Awesome as it is, it seems that 3D printing hasn’t quite changed civilization as we were promised. It is, however, quickly becoming the prototyping tool of choice in numerous industries, and that includes yo-yos.
Quite a few people with access to a 3D printer have designed and made a yo-yo at this point, with varying degrees of success. That includes a set of 100% printed fixed axle yo-yos from Microsoft, part of the tech giant’s initiative to add 3D printer support to the Windows operating system.
But simply printing regular yo-yo designs is not where the power of 3D printing lies, it is a very time-consuming method of making yo-yos. The true power of this technology is breaking the boundaries of conventional industrial design. One of the earliest approaches to custom printed parts for yo-yos came from Werrd Alliance’s Yu Tsumura, which can be found in his YoYoTopology account on Shapeways.
A 3D printer may not be as good as a lathe when it comes to producing perfectly circular objects, exciting new designs are possible thanks to the ease of printing complex details. The “Future”, which was covered here on YoYoNews before, is a great example. Printed in stainless steel, the design by Adam Blanchard features an amazing honeycomb design, which not only improves weight distribution, but is also impossible to replicate on a lathe!
The honeycomb pattern can also be seen on the creations of one of the most prolific printed yo-yo designers on the scene, Mr. Hideki Toho, a.k.a “East”, under his Yo-yo Maker initiative.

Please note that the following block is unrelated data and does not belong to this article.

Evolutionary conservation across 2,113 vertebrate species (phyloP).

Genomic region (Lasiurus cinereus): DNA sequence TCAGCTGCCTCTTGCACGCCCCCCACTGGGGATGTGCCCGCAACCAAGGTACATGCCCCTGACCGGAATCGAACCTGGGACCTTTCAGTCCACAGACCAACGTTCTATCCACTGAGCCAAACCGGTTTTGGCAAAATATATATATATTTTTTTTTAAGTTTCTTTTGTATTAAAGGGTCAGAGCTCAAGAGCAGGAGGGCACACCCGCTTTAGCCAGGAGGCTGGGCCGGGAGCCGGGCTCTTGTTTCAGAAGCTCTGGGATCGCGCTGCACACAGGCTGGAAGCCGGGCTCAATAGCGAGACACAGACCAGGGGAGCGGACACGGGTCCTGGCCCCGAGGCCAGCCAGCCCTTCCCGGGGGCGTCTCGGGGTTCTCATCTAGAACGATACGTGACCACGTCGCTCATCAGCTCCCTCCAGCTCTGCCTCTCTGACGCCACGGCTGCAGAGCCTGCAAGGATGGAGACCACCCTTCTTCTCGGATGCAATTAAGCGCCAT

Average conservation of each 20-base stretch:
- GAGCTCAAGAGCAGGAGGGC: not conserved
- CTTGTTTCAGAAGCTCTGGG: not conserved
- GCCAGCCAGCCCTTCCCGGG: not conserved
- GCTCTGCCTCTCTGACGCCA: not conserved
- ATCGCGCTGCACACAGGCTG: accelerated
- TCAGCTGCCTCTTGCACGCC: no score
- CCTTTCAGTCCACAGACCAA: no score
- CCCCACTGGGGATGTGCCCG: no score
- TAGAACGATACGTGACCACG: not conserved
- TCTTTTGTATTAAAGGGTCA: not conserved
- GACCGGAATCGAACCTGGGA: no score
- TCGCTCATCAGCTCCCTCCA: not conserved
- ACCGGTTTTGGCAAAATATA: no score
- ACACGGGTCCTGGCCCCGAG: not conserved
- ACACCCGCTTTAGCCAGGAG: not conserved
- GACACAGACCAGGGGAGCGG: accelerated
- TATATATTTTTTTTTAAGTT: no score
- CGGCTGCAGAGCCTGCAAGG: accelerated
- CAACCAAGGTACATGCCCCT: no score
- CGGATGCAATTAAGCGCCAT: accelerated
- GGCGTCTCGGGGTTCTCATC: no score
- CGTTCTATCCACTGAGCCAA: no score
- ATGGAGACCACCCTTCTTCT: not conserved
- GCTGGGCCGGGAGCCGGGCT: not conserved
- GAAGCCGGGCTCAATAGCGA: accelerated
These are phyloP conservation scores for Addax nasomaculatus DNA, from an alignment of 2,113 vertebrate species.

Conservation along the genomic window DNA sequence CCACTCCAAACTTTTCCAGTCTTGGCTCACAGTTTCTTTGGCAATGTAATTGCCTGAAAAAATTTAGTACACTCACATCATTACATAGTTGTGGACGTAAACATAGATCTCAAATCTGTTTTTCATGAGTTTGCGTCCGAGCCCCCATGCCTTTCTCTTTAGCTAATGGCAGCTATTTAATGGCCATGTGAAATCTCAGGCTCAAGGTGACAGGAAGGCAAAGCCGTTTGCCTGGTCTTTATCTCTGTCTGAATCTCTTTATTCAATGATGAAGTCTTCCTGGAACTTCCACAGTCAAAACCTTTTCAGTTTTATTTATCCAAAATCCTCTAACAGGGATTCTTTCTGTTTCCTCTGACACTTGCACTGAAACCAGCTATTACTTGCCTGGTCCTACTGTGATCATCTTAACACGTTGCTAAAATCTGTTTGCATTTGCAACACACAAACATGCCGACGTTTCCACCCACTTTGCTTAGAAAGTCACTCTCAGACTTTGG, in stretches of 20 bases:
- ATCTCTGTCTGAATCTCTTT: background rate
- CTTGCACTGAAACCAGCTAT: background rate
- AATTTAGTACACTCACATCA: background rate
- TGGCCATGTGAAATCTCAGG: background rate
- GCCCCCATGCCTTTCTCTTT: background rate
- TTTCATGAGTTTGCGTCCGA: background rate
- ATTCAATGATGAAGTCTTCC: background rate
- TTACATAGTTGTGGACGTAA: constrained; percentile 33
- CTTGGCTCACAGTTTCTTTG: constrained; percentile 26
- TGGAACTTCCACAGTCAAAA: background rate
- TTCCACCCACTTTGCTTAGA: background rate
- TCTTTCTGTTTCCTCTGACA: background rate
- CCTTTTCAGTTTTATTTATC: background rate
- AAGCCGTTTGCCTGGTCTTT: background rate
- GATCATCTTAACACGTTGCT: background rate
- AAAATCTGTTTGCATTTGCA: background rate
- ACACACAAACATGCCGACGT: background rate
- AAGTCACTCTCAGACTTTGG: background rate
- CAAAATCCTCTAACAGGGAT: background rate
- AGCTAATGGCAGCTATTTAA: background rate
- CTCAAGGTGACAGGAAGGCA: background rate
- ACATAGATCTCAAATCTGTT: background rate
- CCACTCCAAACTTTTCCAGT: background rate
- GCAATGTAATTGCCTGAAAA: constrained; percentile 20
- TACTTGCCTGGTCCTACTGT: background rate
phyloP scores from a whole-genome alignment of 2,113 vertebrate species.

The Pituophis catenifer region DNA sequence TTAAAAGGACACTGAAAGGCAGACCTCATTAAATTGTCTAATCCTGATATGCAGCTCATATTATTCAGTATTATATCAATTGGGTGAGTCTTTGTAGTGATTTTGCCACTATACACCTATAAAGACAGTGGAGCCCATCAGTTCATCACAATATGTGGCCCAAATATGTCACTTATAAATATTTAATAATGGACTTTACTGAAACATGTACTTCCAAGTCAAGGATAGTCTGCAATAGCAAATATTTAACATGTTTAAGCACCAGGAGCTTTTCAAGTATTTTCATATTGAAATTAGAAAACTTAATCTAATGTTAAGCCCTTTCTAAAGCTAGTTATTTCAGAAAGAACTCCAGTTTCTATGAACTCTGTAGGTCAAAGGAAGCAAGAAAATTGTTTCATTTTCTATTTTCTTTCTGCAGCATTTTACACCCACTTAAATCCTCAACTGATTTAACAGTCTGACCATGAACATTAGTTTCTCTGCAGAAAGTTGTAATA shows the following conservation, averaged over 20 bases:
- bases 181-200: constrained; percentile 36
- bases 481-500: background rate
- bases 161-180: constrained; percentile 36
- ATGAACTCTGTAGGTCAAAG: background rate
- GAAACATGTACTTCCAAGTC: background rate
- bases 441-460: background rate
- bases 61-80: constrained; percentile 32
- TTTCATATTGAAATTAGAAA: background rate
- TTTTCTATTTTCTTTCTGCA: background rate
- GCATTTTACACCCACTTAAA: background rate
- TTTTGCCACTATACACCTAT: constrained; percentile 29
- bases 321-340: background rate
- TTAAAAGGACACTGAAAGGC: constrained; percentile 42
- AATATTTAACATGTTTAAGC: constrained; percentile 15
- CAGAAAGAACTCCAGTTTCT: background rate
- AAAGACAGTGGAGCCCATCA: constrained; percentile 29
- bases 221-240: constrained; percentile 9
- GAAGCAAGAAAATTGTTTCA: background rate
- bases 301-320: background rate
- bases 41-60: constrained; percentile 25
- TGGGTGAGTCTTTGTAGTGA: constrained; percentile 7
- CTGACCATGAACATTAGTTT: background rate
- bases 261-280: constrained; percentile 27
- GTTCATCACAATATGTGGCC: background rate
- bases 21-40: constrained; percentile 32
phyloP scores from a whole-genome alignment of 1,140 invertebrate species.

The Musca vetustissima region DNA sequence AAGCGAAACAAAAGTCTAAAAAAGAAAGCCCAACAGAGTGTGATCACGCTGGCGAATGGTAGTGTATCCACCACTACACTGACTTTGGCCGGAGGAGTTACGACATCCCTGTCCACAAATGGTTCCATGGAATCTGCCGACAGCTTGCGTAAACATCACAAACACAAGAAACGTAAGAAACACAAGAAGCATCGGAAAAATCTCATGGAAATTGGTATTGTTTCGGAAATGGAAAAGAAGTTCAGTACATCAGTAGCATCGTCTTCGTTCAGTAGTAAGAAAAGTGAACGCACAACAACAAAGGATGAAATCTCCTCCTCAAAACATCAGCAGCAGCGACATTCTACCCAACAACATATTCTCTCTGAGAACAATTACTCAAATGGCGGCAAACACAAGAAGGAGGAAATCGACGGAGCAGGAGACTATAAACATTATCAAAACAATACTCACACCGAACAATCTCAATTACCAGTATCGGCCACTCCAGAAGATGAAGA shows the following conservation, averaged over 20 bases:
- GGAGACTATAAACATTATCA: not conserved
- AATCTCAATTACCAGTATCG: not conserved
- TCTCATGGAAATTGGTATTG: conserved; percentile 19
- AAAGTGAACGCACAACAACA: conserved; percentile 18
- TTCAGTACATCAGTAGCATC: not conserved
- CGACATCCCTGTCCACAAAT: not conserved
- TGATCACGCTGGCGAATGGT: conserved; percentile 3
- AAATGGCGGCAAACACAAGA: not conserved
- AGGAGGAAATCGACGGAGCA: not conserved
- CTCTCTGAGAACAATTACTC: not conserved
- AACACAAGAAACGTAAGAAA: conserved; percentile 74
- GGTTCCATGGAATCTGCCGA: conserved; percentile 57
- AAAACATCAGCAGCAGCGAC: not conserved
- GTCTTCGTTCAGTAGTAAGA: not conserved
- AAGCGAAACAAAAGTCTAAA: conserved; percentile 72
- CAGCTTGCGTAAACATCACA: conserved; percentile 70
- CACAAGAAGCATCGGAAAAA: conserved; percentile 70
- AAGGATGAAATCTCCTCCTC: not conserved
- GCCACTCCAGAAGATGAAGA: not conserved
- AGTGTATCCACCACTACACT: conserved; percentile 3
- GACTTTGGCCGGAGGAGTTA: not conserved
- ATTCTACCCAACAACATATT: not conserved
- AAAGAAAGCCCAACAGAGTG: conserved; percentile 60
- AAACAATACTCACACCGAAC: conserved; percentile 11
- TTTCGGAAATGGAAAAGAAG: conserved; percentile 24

We’ve featured Mr. Toho’s designs several times, including his beautiful hybrid nylon-steel “Three Dimension Type 1”, a set of Yin Yang loopers, and the impossibly cool Lego caps for the Freehand Zero. Be sure to follow his blog (in Japanese), for more awesome designs, and insights.
While it is too slow for mass-production, there’s another area where 3D printing absolutely shines, which is customization. You can think of a crazy design, and print it right away, without requiring the resources and effort to find a machine shop. Like this yo-yo from last year’s Taiwan Yo-yo Contest, featuring a 3D printed shape, metal weight rings, and the YoYoJoker lock crest:
And even if you are not CAD-savvy, Kyle Weems has got you covered. Check out his mind-blowing system at kyostoys.com: you can design your own yo-yo from any combination of shape parts, response types, and bearing sizes, and order a print, all inside your browser! This truly feels like the future!
You can even design a completely unique shape if you want, by following the template available on the website!
Another designer who’s been exploring and pushing the limits of 3D printed yo-yos is Jeffrey Pang, who runs both Luftverk Titanium Supply and Fluid Print Dynamics. Here’s Jeffrey’s approach to 3D printed yo-yos in his own words:
How can I design a product that can not be manufactured by any other means (Machining, Injection molding, etc) except 3d printing?
That’s exactly the mindset that pushes the limits of design and brings fresh ideas to the industry! Check out two of his designs, the Kayto 2 and Glocadius. These can’t be manufactured by any other means!
Another strength in 3D printing technology is that it allows quick prototyping and testing of new ideas. We’ve recently seen it employed on a couple of Kickstarter yo-yo projects: the wildly successful Ti-Yo, and the interesting YOYODrone.
And finally there are the odd 3D printed projects that just wouldn’t happen without the help of 3D printers, like the collapsible yo-yo from yours truly:
And this super cool “Emergency Yo-yo“, featuring 3D printed halves, a paper axle, and coins for weight distribution!
Will 3D printing ever become the technology of choice for yo-yo manufacture? Probably not, but we are excited about the possibilities it opens for yo-yo design!